Some attribute these neurochemical abnormalities to be caused by genetic factors providing support for the theory that brain does indeed equal behavior. As your genes may carry information to cause your brain to alter your behavior. It has been found that depression and manic-depression frequently run in families. Thus, close blood relatives (children, siblings and parents) of patients with severe depressive or bipolar disorder are much more likely to suffer from those or related conditions than are members of the general population. This observation was largely made by studies of identical twins and fraternal twins support an inherited component. For example, if one identical twin suffers from depression or manic-depressive disorder, the other twin has a 70 percent chance of also having the illness. (4).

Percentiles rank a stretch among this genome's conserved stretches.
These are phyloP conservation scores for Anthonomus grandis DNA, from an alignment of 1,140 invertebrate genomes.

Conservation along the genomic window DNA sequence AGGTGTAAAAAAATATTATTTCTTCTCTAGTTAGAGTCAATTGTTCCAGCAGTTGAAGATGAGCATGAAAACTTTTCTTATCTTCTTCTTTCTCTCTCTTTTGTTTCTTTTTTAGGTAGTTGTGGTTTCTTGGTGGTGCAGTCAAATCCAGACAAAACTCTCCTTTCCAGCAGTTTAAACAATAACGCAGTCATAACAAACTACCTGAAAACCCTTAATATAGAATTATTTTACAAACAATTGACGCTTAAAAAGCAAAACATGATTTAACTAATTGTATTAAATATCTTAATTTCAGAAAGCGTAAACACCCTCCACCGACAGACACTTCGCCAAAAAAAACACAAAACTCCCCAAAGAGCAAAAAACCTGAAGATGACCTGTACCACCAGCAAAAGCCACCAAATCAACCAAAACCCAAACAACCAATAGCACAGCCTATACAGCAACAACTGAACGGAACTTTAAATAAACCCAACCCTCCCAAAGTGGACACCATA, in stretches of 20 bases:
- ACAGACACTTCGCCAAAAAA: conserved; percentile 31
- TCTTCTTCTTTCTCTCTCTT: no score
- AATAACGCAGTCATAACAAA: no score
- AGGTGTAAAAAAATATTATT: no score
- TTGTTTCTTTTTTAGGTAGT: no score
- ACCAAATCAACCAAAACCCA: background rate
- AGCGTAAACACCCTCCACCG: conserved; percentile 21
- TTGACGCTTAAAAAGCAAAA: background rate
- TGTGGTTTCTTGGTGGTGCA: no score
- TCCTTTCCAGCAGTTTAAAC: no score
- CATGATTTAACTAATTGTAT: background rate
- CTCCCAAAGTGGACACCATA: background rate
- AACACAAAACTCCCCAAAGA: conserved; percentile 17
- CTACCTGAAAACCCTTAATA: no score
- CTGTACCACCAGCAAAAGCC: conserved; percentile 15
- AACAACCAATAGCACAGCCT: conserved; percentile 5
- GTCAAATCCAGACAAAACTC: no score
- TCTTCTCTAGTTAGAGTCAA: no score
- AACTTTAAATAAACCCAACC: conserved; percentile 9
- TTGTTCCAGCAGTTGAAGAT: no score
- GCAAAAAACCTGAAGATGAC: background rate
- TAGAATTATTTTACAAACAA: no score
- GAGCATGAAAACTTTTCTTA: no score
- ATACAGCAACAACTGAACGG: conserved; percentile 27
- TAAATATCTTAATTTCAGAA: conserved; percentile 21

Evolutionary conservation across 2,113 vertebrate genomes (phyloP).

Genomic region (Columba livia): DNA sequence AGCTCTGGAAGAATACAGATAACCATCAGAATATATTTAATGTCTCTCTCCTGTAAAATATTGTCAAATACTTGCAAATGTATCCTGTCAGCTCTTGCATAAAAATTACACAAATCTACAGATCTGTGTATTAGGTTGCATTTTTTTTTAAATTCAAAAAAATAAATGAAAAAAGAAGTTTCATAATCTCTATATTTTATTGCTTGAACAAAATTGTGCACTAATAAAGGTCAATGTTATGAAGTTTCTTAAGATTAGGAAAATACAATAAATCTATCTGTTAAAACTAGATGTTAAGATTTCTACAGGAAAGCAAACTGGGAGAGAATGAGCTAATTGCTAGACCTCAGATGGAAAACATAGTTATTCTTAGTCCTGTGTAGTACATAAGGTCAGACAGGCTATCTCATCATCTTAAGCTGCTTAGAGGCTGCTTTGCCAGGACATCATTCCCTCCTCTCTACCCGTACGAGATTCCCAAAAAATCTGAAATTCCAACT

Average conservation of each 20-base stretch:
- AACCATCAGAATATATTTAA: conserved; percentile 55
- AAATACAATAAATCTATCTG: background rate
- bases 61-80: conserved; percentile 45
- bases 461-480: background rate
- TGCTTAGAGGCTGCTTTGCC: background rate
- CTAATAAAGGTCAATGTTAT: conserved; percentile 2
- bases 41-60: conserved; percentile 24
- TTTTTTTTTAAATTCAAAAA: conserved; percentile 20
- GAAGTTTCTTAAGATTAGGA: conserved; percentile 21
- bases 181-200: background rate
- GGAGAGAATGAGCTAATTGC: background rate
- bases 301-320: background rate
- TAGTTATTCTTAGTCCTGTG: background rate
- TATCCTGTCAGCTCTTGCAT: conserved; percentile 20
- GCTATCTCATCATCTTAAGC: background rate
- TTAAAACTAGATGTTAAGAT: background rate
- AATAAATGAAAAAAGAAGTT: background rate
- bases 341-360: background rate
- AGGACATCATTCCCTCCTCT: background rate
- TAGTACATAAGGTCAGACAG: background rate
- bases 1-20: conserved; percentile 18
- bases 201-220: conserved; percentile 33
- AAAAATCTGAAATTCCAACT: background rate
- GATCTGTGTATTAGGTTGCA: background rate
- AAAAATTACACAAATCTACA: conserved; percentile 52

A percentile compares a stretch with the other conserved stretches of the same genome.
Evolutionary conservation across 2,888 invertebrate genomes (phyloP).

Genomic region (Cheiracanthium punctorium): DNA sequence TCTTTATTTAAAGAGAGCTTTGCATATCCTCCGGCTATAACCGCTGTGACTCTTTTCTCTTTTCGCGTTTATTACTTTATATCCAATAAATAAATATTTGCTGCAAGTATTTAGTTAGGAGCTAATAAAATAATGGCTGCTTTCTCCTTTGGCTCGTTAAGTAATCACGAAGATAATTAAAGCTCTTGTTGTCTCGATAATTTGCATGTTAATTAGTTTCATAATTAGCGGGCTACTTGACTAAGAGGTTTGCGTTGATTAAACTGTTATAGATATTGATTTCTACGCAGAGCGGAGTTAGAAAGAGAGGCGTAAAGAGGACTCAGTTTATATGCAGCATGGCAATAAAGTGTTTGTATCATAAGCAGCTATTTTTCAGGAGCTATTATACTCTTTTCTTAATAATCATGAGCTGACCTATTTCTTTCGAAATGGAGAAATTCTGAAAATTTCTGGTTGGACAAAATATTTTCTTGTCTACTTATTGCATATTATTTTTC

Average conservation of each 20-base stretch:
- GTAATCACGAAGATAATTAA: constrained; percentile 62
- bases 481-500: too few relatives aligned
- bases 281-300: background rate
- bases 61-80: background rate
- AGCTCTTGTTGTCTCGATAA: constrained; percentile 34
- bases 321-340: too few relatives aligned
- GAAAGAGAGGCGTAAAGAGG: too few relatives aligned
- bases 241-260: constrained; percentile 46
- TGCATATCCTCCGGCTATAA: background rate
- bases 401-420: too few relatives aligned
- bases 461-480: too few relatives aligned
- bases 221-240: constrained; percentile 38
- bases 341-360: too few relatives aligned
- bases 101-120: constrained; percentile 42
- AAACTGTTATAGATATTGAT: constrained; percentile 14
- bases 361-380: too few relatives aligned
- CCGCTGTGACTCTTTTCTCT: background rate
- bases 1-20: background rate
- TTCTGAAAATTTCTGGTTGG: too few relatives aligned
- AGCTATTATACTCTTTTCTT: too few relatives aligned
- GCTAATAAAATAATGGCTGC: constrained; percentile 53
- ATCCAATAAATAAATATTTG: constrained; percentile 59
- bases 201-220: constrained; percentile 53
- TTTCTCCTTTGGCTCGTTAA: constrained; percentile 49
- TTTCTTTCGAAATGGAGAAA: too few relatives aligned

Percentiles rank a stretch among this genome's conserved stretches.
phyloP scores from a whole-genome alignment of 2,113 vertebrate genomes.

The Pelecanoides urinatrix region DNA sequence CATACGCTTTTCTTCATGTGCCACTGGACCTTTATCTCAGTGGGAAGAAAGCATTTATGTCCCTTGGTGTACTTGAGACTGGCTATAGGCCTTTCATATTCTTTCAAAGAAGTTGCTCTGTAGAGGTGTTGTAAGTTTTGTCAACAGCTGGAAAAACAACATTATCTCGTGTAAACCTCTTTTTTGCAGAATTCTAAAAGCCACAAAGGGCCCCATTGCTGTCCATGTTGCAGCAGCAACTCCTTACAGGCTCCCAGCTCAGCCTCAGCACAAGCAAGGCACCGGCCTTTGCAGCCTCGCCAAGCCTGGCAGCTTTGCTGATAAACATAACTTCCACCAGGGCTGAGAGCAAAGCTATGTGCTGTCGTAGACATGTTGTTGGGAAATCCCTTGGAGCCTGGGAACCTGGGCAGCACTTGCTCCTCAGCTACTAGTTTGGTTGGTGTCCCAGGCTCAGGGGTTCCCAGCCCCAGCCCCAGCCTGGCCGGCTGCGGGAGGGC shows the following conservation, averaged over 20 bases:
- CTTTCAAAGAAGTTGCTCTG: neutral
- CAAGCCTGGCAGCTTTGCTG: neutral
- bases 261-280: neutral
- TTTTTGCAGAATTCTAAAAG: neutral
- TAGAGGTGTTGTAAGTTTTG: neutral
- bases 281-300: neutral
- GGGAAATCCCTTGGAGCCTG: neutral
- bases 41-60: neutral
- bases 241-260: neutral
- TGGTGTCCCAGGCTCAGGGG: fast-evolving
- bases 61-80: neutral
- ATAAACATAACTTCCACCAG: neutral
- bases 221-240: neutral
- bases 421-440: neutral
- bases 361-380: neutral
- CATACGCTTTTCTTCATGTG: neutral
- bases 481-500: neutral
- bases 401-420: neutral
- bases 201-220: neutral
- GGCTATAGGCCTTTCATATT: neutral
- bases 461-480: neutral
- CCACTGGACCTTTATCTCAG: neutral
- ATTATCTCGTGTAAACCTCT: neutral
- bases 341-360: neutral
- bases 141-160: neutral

Then there is the notion that ego-damaging experiences and self-deprecating thoughts cause depression. The mind, however, does not exist without the brain. A considerable amount of evidence though, indicates that regardless of the initial triggers, the final common pathways to depression involve biochemical changes in the brain. It is these changes that are giving rise to the characteristics of depression. (5).